American Journal of Clinical Dermatology

, Volume 16, Issue 4, pp 231–242 | Cite as

Adverse Effects of Acne Medications: Recognition and Management

  • Mollie D. Oudenhoven
  • Megan A. Kinney
  • Diana B. McShane
  • Craig N. Burkhart
  • Dean S. MorrellEmail author
Therapy in Practice


Acne vulgaris is a very common chronic inflammatory disease of the skin. The clinical features of acne range from non-inflammatory comedones to inflammatory nodules. While often perceived as an adolescent disease, the prevalence remains high into adulthood, and the manifestations can have detrimental psychosocial effects. It is therefore not surprising that many patients are motivated to seek treatment. The existing treatment strategies for acne are complex due to the multifactorial pathogenesis of the disease. Although it is difficult to cure, four categories of medications have proved efficacious in reducing acne lesions: topical agents, systemic antibiotics, systemic retinoids, and hormonal agents. Unfortunately, these medications can cause adverse effects that may limit their use. Typically, these adverse effects are mild and transient and can be remedied by altering the dose or frequency of the offending agent. However, more serious adverse effects can occur that pose a significant health risk to the patient. Understanding how to recognize and manage the adverse effects of common acne therapies is imperative to providing the safest and most appropriate treatment for each patient. This article focuses on the recognition and management of adverse effects associated with current acne medications.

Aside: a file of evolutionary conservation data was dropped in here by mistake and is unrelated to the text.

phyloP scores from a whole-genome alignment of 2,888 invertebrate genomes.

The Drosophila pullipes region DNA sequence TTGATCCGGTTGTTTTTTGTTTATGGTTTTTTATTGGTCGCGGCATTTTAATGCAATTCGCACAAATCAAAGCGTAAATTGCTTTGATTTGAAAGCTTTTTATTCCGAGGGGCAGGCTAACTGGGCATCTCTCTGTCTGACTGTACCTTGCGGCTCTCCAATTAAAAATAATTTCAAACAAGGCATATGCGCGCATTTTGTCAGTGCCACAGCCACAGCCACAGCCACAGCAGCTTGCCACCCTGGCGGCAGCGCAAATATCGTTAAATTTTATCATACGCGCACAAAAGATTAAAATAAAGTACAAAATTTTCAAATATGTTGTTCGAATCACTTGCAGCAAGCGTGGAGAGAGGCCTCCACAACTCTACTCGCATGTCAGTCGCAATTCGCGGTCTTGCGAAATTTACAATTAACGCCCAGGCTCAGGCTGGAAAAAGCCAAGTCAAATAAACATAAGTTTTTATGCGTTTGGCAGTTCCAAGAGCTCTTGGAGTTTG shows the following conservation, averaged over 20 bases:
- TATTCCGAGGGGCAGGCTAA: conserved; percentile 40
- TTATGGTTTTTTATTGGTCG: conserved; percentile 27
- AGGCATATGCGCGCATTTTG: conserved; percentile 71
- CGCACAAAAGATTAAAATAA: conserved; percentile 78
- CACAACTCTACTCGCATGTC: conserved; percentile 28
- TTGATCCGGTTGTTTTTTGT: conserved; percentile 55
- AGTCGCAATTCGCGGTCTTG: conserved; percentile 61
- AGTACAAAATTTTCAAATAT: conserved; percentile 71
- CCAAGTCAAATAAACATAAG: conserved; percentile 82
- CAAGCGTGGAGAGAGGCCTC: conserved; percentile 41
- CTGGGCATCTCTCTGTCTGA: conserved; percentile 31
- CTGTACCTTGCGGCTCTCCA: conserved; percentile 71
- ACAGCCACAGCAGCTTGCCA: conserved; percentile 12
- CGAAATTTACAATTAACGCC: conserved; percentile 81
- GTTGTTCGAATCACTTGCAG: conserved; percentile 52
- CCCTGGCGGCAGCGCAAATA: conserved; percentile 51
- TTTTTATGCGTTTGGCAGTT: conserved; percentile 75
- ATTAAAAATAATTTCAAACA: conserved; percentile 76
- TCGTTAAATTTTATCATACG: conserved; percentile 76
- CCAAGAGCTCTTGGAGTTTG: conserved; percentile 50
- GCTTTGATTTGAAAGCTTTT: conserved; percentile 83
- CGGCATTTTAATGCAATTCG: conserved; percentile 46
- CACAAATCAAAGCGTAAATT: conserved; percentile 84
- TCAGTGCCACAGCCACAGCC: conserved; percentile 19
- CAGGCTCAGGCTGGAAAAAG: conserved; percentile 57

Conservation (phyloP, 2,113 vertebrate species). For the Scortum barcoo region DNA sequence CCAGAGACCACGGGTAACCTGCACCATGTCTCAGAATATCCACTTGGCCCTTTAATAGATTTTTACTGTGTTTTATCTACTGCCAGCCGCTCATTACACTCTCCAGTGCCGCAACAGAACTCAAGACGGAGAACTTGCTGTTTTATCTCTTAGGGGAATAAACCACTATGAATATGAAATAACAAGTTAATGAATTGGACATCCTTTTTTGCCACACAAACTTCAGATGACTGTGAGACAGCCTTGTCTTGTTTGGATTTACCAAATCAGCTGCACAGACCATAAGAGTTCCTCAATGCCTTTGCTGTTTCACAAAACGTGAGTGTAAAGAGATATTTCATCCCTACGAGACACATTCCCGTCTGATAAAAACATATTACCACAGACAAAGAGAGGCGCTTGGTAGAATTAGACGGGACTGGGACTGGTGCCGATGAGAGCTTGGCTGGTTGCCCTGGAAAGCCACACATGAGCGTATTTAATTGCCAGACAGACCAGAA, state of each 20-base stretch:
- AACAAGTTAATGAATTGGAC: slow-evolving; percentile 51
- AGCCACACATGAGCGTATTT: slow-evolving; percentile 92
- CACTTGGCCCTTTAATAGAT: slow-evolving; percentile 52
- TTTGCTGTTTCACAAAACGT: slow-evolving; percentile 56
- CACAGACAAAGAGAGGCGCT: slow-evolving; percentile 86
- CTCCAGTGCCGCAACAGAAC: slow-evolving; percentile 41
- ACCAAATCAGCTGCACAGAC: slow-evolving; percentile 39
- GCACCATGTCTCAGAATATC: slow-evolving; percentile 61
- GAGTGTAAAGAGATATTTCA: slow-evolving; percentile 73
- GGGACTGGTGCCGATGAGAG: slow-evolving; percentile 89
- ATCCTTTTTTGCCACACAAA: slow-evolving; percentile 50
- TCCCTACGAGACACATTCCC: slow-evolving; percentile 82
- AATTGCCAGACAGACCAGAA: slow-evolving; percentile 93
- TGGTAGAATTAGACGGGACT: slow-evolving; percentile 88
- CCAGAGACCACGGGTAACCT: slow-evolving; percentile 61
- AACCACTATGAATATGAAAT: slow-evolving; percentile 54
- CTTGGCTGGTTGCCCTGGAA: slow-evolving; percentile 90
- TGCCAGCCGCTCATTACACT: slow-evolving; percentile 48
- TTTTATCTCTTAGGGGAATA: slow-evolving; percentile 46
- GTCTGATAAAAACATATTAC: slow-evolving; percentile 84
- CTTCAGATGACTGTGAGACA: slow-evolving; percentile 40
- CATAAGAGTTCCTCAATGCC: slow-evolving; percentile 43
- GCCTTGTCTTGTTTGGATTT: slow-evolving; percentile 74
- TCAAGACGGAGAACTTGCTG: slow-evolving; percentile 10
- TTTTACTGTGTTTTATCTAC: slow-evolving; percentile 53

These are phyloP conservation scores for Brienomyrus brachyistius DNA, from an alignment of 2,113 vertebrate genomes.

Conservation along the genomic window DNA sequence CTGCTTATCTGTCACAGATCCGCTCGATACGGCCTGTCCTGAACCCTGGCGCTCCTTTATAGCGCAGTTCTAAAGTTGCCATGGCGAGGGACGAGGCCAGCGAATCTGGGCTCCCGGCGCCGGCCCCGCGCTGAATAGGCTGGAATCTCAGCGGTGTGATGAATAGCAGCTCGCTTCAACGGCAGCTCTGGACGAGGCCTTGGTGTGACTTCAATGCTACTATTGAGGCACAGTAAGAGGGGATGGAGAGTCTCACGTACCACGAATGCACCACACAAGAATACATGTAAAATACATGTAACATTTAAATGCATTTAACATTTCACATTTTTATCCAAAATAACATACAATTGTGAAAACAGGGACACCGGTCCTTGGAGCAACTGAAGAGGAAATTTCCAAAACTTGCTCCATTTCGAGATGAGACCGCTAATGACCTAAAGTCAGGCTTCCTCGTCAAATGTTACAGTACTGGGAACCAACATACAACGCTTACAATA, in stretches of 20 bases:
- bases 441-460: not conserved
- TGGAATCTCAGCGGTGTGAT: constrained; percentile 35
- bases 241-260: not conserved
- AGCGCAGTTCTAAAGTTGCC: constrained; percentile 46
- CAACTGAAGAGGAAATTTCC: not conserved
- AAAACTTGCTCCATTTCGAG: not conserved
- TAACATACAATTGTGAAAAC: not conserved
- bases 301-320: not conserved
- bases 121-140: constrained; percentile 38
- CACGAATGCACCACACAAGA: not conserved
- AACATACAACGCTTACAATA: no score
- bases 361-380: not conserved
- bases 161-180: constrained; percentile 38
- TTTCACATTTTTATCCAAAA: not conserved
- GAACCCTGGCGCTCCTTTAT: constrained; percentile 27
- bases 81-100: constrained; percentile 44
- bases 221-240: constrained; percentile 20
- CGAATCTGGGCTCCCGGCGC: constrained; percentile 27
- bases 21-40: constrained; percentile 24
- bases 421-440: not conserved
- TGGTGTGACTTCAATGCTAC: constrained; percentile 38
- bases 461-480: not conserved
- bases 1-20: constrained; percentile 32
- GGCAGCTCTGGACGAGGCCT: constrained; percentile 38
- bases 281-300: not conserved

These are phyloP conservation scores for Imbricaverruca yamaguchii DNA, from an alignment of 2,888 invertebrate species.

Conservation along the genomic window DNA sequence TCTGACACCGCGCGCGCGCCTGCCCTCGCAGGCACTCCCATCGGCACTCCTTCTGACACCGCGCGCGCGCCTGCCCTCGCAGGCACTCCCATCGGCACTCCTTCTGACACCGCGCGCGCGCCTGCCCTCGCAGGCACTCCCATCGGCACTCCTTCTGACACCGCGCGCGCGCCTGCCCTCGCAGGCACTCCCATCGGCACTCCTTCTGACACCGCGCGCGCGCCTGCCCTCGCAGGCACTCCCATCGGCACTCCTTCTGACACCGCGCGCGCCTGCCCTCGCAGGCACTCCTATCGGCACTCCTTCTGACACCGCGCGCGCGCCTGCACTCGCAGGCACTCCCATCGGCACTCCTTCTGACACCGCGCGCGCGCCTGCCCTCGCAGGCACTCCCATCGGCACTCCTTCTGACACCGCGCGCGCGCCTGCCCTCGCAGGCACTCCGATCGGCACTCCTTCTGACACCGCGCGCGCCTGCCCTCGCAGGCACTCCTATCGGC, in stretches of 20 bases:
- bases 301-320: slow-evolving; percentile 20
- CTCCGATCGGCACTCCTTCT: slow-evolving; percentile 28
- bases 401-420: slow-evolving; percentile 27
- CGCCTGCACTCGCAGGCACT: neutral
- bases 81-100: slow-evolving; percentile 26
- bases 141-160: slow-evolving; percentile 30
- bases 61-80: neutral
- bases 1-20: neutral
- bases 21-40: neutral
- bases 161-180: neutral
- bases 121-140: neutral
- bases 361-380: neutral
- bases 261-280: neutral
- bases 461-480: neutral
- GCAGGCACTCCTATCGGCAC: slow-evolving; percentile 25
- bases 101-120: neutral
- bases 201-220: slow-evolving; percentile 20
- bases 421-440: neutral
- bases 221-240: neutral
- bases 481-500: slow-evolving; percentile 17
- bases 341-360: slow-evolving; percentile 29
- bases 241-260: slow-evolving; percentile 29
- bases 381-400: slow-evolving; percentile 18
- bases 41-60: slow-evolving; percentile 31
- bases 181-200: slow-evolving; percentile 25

Salicylic Acid Acne Minocycline Isotretinoin Benzoyl Peroxide 
These keywords were added by machine and not by the authors. This process is experimental and the keywords may be updated as the learning algorithm improves.



No sources of funding were used to prepare this review. None of the authors have conflicts of interest that are directly related to the content of this review.


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Copyright information

© Springer International Publishing Switzerland 2015

Authors and Affiliations

  • Mollie D. Oudenhoven
    • 1
  • Megan A. Kinney
    • 1
  • Diana B. McShane
    • 1
  • Craig N. Burkhart
    • 1
  • Dean S. Morrell
    • 1
    Email author
  1. 1.Department of DermatologyUniversity of North Carolina School of MedicineChapel HillUSA

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